So, ready for where this story gets even odder? According to the original story I read on Wired, Lauren Weinstein of People for Internet Responsibility was following the story and investigated the schools website where he found a page with links to sites for clip art. Testing their three clicks theory he checked out the sites and discovered one was now a gay porn site.
The page has since been removed from the site and the principle is “outraged”. Will there be an investigation of him now?
However you slice this, this is despicable and wrong. The officer did nothing wrong, and the stress this must be causing him is just cruel. You can NOT be held responsible for what someone else does with their social profile. Yes, it was unfortunate and embarrassing, but to launch a “criminal investigation”? Inexcusable and wrong in my opinion. One of my followers on Twitter, sheagunther, was posting about this story yesterday, so all credit goes to him for finding it.
So… this picture hasn’t been 100% confirmed yet, but it’s looking like the picture to the left is the new Enterprise from the new Star Trek movie they’re working on. (You can click it for a MONDO-sized view) If it is the real deal (which I believe it is), they really are going for the re-imagining route. There are some large changes to the nacelles, and the primary hull (the neck down) has lots of new tweaks.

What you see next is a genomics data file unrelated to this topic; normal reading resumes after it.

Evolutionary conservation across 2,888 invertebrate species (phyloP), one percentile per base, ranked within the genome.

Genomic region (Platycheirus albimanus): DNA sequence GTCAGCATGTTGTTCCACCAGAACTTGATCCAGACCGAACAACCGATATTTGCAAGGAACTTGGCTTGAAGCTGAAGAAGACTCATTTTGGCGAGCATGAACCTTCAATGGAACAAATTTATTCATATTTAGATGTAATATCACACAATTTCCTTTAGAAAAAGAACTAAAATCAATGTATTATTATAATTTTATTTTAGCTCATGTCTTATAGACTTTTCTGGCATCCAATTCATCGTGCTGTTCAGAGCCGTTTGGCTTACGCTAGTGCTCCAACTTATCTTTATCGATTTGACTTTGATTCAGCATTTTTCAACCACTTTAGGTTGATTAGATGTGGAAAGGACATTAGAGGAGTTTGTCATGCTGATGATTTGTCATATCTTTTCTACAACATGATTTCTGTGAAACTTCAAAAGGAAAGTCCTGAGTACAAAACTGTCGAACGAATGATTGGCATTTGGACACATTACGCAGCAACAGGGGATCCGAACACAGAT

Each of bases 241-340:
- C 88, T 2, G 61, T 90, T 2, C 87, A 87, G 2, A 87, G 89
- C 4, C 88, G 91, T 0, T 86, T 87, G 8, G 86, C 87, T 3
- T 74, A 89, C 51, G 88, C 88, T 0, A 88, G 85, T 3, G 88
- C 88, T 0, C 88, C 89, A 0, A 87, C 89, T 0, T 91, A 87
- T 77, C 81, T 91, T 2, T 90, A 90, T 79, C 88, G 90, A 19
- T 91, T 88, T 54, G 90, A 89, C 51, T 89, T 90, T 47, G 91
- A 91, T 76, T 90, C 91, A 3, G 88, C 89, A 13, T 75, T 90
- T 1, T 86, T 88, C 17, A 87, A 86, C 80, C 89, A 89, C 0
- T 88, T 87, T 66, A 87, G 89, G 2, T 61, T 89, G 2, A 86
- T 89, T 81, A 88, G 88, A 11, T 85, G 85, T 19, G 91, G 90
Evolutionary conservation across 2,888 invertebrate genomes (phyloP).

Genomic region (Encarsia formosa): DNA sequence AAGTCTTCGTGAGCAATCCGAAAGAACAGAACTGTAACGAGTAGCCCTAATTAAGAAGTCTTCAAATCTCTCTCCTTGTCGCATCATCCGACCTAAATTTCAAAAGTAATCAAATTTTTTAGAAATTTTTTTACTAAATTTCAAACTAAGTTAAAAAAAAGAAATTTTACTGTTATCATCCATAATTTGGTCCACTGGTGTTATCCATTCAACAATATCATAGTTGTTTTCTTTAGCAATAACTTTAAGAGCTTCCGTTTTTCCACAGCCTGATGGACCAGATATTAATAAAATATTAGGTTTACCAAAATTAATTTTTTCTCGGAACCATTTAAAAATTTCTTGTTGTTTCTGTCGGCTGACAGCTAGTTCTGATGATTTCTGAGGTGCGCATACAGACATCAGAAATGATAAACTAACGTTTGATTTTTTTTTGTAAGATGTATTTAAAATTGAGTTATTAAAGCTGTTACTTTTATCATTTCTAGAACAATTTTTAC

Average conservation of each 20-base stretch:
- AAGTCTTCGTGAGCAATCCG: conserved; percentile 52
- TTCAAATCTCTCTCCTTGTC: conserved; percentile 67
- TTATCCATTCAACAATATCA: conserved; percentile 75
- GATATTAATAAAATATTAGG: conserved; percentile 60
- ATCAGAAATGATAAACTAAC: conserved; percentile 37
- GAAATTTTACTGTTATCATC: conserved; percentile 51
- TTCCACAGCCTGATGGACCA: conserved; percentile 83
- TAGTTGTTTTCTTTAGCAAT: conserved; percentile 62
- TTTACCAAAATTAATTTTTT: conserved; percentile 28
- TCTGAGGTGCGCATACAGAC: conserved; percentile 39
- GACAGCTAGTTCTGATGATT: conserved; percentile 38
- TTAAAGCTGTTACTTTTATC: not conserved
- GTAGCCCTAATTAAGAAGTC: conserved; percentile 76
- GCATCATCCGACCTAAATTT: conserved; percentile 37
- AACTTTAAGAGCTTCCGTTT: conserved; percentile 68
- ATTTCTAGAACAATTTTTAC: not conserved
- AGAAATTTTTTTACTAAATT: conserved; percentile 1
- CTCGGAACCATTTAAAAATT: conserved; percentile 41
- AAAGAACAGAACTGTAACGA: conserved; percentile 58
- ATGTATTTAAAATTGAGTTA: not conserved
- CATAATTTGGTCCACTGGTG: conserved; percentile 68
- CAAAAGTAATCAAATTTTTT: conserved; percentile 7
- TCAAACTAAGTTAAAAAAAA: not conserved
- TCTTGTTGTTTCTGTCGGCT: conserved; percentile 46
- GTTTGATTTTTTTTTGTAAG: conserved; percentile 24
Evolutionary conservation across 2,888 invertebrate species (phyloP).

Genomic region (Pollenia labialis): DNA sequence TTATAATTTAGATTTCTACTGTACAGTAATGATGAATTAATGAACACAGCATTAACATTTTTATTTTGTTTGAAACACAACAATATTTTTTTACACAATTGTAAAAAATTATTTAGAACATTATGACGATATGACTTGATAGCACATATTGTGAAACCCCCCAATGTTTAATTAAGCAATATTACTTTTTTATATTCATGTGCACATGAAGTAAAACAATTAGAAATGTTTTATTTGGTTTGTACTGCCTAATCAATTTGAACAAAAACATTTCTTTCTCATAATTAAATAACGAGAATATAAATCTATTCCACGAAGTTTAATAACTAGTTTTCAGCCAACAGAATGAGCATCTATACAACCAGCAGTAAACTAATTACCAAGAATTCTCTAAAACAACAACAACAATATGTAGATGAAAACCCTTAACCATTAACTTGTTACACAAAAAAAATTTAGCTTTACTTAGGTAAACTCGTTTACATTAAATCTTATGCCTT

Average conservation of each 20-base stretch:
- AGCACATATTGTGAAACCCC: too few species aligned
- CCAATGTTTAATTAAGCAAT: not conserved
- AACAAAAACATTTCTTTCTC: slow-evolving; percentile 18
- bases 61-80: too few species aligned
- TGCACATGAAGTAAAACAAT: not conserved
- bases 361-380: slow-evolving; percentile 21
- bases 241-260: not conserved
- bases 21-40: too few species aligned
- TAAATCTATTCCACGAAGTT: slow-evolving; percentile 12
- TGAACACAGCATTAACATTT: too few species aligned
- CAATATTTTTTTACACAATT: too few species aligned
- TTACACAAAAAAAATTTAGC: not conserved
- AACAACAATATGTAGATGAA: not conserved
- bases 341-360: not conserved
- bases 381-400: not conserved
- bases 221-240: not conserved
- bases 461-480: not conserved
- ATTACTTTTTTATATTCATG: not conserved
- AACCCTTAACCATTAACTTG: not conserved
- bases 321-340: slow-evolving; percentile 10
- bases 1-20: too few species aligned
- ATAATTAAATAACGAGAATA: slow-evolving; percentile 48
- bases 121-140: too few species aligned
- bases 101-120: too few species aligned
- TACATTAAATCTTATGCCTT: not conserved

Yes, it is basically the Enterprise, but if you’re doing a prequel, why change it at all? Take for instance the bottom of the saucer neck, that looks to be photon torpedo tubes like the ship had in all of the movies. The TV series didn’t have that, so I’m guessing the Enterprise once had it… they cut it off for a few years… then put is back on? Er…
Now, the pic to the right is an official shot, and 100% confirmed, of the new corridors of the Enterprise. You have to jump through some hoops to get to it, but it does come from an official source. (For those who can’t remember what the old corridors look like, I made a comparison shot) Yes, it looks like JJ Abrams is going “viral” even with the marketing for Star Trek.
I don’t know why this whole concept is bothering me so much, but I just think there are certain things that should be left alone. Yes, the original series looks dated, but so what? It was never a show about the sets or locales, it was about good stories and characters you cared about, and the Enterprise was one of those characters. To change something that so many people grew up with just seems wrong. Never mind this all looks a little too much like the 5th television series, Enterprise, for my tastes.